JAY HANNA “DIZZY” DEAN
If there was ever a right time for a baseball player to arrive upon the major league scene, it was the early 1930s for Dizzy Dean. Especially, with the St. Louis Cardinals.
When the “Gas House Gang” was in its full glory, Ol’ Diz was there to help lead the charge, with his strong right pitching arm on the field and with his zaniness off the field. The homespun Hall of Fame player, who later turned broadcaster, was the anchor for the Cardinals’ pitching staff from the time he started in the St. Louis minor league system to the time he was literally knocked out of the pitching mound. The injury, when he took a line drive off his toe during the 1937 All-Star Game, actually limited his major league career to six seasons. But, oh, what a six seasons they were.
Jay Hanna “Dizzy” Dean (sometimes know as Jerome Herman Dean) grew up the son of a poor sharecropper in Lucas, Arkansas, and used to help his father and brother pick cotton. He dropped out of school by the fourth grade but was pitching for the high school team at age 14. He was signed by the Cardinals at the age of 18 in 1929, but pitched most of his first two seasons in the minor leagues. Dean was called up to the parent club to pitch the last game of his first season — a three-hit shutout against Pittsburgh. However, the following year Dean was sent back to Houston where he led the Texas League with 26 wins, 303 strikeouts and an ERA of 1.57.
Dean joined the “Gas House Gang” as a rookie in 1932 and continued his winning ways, posting 18 victories and led the NL in strikeouts, shutouts, and innings pitched. But has Ol’ Diz liked to say, “You ain’t seen nothin’ yet.” In 1933 he won 20 games and led the National League in strikeouts. On July 30, 1933 in the first game of a doubleheader, Dean struck out 17 Chicago Cubs batters to set a record for that time.
In fact, from 1933-36 he dominated the league, winning 102 games. He led the league in complete games each year, and averaged 50 games and more than 300 innings per season, often coming in from the bullpen between starts. In January 1934, the outspoken Dean boldly predicted the Cardinals would win the N.L. Championship and that he and his brother, Paul, would combine to win 45 games that season — an incredible prophecy because Paul had never pitched a game in the majors. The brothers, however, exceeded that prediction with Dizzy posting a 30-7 record and Paul winning 19. Dizzy led the league in wins, strikeouts, shutouts, and complete games, was second to Carl Hubbell for the ERA crown, and batted .246. He easily outdistanced Paul Waner for the MVP award. Oh yes, the Cardinals also won the pennant and Dizzy and Paul combined to win all four games of the seven-game World Series.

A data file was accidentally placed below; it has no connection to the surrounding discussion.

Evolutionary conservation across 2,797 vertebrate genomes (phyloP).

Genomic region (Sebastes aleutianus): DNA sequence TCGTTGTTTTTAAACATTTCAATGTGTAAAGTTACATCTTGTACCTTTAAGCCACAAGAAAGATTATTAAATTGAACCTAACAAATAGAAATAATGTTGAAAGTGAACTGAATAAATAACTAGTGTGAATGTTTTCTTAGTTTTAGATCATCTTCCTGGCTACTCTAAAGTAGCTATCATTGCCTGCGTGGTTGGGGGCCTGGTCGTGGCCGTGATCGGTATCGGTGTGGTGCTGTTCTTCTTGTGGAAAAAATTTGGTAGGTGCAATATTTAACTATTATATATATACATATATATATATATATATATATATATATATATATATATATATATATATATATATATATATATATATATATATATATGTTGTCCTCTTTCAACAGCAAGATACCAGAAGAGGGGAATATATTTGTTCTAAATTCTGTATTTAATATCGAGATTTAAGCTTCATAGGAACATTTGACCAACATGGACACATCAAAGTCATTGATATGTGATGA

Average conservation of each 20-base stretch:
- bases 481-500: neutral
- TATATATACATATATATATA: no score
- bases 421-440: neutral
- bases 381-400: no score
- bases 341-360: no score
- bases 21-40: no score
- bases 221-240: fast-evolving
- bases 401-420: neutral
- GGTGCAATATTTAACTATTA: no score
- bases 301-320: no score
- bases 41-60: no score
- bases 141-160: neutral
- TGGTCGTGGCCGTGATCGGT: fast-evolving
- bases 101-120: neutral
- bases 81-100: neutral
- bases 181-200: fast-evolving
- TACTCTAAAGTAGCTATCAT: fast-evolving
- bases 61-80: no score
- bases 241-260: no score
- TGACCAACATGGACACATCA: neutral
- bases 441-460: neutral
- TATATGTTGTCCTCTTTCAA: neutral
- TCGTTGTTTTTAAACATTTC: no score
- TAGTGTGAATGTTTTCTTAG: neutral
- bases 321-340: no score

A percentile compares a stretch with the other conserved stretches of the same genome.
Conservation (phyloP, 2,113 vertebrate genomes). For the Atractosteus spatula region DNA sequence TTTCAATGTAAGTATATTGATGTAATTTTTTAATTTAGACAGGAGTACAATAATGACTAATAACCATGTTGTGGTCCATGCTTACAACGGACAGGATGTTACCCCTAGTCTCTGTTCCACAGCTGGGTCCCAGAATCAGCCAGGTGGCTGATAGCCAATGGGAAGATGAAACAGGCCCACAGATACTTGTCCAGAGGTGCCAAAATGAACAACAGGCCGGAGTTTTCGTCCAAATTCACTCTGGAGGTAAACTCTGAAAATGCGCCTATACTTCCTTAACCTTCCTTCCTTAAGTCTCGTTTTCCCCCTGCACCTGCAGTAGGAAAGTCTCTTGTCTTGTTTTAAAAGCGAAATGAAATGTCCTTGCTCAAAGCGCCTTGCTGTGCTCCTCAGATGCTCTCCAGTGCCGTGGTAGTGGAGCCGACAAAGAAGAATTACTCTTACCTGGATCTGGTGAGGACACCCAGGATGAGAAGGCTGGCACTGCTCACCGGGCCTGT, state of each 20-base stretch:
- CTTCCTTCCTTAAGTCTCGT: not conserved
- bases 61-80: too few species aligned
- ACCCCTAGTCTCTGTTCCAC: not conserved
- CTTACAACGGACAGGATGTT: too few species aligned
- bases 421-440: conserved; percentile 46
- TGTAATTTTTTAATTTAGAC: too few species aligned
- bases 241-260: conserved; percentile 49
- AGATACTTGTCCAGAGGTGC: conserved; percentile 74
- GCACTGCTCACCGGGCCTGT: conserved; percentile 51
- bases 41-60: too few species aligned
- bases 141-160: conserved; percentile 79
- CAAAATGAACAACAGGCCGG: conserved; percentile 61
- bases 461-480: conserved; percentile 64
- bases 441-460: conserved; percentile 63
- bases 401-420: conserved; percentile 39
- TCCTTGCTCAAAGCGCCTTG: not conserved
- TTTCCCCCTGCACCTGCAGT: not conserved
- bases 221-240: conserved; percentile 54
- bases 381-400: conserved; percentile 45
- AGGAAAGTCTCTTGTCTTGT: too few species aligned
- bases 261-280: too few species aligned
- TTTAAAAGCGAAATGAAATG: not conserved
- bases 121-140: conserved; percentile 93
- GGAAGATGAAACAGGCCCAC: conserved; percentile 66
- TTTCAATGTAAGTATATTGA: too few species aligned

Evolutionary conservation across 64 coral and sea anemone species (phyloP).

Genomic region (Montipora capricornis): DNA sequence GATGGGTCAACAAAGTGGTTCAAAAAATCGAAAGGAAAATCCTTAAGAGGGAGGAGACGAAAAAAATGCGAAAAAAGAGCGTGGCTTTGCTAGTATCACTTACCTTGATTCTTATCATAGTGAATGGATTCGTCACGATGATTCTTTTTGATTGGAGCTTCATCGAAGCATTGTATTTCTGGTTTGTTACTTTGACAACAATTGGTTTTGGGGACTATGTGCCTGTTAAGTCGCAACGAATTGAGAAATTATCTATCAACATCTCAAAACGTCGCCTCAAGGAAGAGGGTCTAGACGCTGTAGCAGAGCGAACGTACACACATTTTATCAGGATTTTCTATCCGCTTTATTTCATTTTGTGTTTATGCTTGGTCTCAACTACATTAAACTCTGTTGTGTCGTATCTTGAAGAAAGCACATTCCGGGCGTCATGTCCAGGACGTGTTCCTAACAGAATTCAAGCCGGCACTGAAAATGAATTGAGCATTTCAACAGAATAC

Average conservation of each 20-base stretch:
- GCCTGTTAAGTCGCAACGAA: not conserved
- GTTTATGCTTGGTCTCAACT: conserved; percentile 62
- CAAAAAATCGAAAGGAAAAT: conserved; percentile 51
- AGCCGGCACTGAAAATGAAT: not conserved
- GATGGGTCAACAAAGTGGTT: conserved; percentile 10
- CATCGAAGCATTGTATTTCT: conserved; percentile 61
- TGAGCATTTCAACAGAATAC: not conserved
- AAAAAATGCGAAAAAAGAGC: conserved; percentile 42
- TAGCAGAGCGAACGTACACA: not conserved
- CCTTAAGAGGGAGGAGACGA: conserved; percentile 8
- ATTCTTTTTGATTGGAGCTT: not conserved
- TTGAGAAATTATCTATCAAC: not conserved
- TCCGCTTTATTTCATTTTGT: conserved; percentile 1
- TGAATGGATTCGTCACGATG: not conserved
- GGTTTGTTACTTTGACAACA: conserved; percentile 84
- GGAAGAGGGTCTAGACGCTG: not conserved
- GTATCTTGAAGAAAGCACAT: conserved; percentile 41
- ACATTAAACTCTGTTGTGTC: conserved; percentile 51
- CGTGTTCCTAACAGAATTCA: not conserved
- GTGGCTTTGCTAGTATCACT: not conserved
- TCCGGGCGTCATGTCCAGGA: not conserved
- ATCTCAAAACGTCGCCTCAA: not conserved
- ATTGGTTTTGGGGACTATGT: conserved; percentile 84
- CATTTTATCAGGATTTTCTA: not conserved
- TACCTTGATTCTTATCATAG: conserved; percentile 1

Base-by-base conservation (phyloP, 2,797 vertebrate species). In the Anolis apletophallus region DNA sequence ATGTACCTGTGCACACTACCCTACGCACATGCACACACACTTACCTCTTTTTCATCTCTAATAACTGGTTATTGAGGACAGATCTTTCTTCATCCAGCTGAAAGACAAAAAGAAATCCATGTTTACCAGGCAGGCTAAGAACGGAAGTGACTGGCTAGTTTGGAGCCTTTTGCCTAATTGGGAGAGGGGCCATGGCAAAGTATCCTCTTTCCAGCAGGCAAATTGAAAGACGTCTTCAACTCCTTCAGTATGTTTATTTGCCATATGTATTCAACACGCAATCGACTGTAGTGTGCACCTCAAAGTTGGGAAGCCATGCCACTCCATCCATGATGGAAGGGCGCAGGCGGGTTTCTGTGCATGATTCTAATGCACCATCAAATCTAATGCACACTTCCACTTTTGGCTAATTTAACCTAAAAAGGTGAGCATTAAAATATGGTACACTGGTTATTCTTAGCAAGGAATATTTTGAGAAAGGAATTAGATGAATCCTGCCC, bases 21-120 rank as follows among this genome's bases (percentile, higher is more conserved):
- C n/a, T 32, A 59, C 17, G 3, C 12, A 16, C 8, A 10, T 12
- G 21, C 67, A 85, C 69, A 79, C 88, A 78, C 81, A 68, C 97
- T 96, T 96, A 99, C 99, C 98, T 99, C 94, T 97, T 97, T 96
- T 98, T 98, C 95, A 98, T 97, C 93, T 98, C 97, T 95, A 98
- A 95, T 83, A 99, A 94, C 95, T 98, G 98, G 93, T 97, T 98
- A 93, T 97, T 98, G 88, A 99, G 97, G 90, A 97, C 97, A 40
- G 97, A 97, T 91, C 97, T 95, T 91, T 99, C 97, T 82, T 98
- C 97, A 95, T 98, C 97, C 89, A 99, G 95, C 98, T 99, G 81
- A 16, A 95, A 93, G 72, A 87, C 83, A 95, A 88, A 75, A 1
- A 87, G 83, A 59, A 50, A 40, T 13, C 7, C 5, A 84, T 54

In 1935, Dean led the league for the third time with 28 wins. He also won strikeout championships in 1934 and 1935. Diz was on a roll. In fact, he won four consecutive strikeout titles and led the National League in complete games for four consecutive seasons.
Dean also served up plenty of shenanigans, making him one of baseball’s premier gate attractions. He gave reports “exclusives,” telling each he had different first and middle names and birth places. Once, he even brought a black cat into the stadium and pretended to put a hex on the rival team.
But in 1937 tragedy struck Dean at the All-Star game. A line drive off the bat of Cleveland’s Earl Averill broke toe. The injury seemed minor at the time, but the star hurler rushed back too soon, favored his foot and altered his pitching motion. The result was that he injured his valuable right arm and lost his blazing fastball. Ineffective, Dean won less than 20 games the remainder of his career. He pitched for the Chicago Cubs (1938-41) and then pitched one game for the St. Louis Browns in 1947. That game came on the last day of the season after Dean became a broadcaster.
He took his act to the Cardinals’ broadcast booth in 1941, when the ungrammatical, chatty farm boy was an instant success. For Dean, slide became “slid, slide, slud.” Fielders “threwed” the ball, and runners returned to their “respectable” bases. English teachers cringed, but fans roared. He called games for the Cardinals (1941-46) and then for the Browns the following year. After watching many of the Browns’ badly pitched games, Dean reportedly said on the air, ” I can pitch better than nine out of the ten guys on this staff!” The Browns management, needing to sell tickets, allowed him to pitch the last game of the season. Dean, then 37, pitched four innings without allowing a run. After the game, he said of his pitching, ” I’m done. Talkin’s my game now.”
In 1950 Dean began working on the Game of The Week. He lasted as a television and radio broadcaster for two decades and was selected to the baseball Hall of Fame in 1953.